Evidence/Expert Testimony – An officer is not testifying as an expert when he testifies that firearms are often involved in drug activity where such lay opinion testimony is based on his professional experiences.
Evidence/Rule 403 – Evidence of drug distribution and possession is relevant in unlawful possession of firearm cases where the element of knowledge is in dispute.
Firearm Offenses/922(g) – An indictment’s failure to allege the knowledge element of 922(g) does not deprive the district court of its jurisdiction.
Jury Instructions – Failure to instruct the jury on knowledge element of 922(g) was plain error but did not substantially affect defendant’s rights where there was overwhelming evidence of his knowledge of his unlawful status, including a stipulation and the evidence, not introduced at trial but that would be introduced in a retrial, that he had spent years in prison on other crimes.
Dustin McLellan was convicted of being a felon in possession of a firearm under 18 U.S.C. 922(g)(1). He was sentenced to 15 years under the ACCA based on his prior convictions for first-degree burglary under Alabama law.
On appeal, McLellan raised several claims. First, he argued that the trial court improperly allowed an arresting officer to testify as an “expert” regarding the correlation between guns and drug activity and erred in allowing the officer to testify that McLellan was selling drugs based on finding a “sellable amount” of meth. The core of this argument was that the Government’s evidence essentially alleged that McLellan was involved in selling drugs, which he was not charged with.
The Court disagreed, first holding that the officer’s testimony did not require any scientific, technical, or specialized knowledge, but was rather “lay opinion testimony based on his professional experiences.” The Court distinguished this from situations such as testifying officers summarizing phone calls between drug traffickers, which typically involve officers interpreting otherwise unambiguous phone calls in order to “spoon feed” their interpretations to the jury.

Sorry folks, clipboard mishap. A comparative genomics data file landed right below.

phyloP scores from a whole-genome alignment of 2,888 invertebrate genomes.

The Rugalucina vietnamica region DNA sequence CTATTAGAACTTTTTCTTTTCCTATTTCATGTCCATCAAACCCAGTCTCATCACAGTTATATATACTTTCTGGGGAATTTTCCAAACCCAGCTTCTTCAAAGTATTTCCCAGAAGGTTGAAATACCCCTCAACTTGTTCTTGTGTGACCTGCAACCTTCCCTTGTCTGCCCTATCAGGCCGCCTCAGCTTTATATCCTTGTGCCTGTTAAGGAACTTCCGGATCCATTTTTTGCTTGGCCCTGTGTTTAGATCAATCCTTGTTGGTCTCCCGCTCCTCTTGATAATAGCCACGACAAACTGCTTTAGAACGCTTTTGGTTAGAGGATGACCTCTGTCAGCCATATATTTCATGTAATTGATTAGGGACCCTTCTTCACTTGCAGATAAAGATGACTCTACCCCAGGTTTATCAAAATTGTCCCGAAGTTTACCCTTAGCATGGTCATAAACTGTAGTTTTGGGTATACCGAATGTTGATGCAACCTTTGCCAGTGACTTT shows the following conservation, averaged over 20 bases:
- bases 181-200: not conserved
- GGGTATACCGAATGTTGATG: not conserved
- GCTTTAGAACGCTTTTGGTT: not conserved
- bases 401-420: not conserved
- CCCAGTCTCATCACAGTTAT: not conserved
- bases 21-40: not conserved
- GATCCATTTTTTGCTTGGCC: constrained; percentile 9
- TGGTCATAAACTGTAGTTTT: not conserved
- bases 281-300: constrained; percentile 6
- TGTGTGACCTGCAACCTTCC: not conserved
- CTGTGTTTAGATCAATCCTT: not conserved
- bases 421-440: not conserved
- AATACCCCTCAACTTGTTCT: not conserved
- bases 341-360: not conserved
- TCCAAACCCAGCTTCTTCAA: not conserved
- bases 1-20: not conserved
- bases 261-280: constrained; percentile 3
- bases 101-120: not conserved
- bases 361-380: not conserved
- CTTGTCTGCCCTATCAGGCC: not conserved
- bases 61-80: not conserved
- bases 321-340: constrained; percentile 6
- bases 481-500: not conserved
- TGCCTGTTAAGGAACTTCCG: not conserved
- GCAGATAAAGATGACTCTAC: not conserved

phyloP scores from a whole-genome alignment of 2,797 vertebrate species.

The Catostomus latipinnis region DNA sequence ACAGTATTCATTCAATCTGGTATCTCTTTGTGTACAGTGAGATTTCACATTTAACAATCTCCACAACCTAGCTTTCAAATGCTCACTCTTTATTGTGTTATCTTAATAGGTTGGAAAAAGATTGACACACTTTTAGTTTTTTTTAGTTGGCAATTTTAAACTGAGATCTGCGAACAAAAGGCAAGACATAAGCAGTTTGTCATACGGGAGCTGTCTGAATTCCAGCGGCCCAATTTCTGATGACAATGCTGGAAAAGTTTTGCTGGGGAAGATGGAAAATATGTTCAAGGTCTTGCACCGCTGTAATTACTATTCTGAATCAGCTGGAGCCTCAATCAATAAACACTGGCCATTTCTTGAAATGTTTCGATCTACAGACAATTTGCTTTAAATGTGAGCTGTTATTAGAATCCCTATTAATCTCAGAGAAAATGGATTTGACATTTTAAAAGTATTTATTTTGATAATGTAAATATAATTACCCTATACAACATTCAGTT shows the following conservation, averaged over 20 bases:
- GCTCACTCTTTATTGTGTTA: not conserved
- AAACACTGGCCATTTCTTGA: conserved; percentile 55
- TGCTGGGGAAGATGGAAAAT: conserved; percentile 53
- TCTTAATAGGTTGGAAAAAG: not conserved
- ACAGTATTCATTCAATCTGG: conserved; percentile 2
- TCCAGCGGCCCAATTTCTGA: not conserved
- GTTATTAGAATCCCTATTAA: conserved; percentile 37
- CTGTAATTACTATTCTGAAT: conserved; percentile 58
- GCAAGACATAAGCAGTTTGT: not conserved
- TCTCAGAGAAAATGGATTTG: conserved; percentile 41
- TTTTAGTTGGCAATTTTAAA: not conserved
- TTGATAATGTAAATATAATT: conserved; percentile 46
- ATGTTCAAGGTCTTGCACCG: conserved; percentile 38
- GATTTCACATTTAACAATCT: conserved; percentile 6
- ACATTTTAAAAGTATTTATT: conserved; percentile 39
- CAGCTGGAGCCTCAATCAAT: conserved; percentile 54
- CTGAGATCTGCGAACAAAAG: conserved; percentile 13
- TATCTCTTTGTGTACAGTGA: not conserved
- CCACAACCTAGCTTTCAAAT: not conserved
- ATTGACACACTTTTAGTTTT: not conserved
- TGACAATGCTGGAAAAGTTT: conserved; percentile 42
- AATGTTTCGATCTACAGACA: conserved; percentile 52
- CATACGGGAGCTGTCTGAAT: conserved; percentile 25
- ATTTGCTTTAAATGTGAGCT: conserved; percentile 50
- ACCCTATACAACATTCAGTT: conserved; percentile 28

The Court also held that it was not error under 403 to allow the officer to testify that the under-a-gram of meth found in the case was a “sellable amount,” essentially alleging that McLellan was a drug dealer. While McLellan was not on trial for drug crimes, the Court noted that, in cases where a defendant denies knowingly possessing a gun, “evidence of possession of illegal drugs is relevant in determining whether a defendant knowingly possessed a weapon found in close proximity to drugs.” In other words, “the connection between drug-dealing and firearm possession is an appropriate one to be drawn during a felon-in-possession case.”
The Court also held that the pre-Rehaif indictment’s failure to allege McLellan’s knowledge of his felon status did not deprive the court of its jurisdiction since defects in an indictment are not generally jurisdictional. The Court also held that the trial court’s failure to instruct the jury on McLellan’s knowledge, while plain error, did not prejudice McLellan since 1) he had stipulated to it, and 2) in a retrial, the government would be able to introduce McLellan’s criminal history, which would make it “inconceivable” that he did not know he was a felon.
Appeal from the Southern District of Alabama
Opinion by Boggs (by designation from the 6th Cir.), joined by Rosenbaum and E. Carnes
Click here to read the opinion.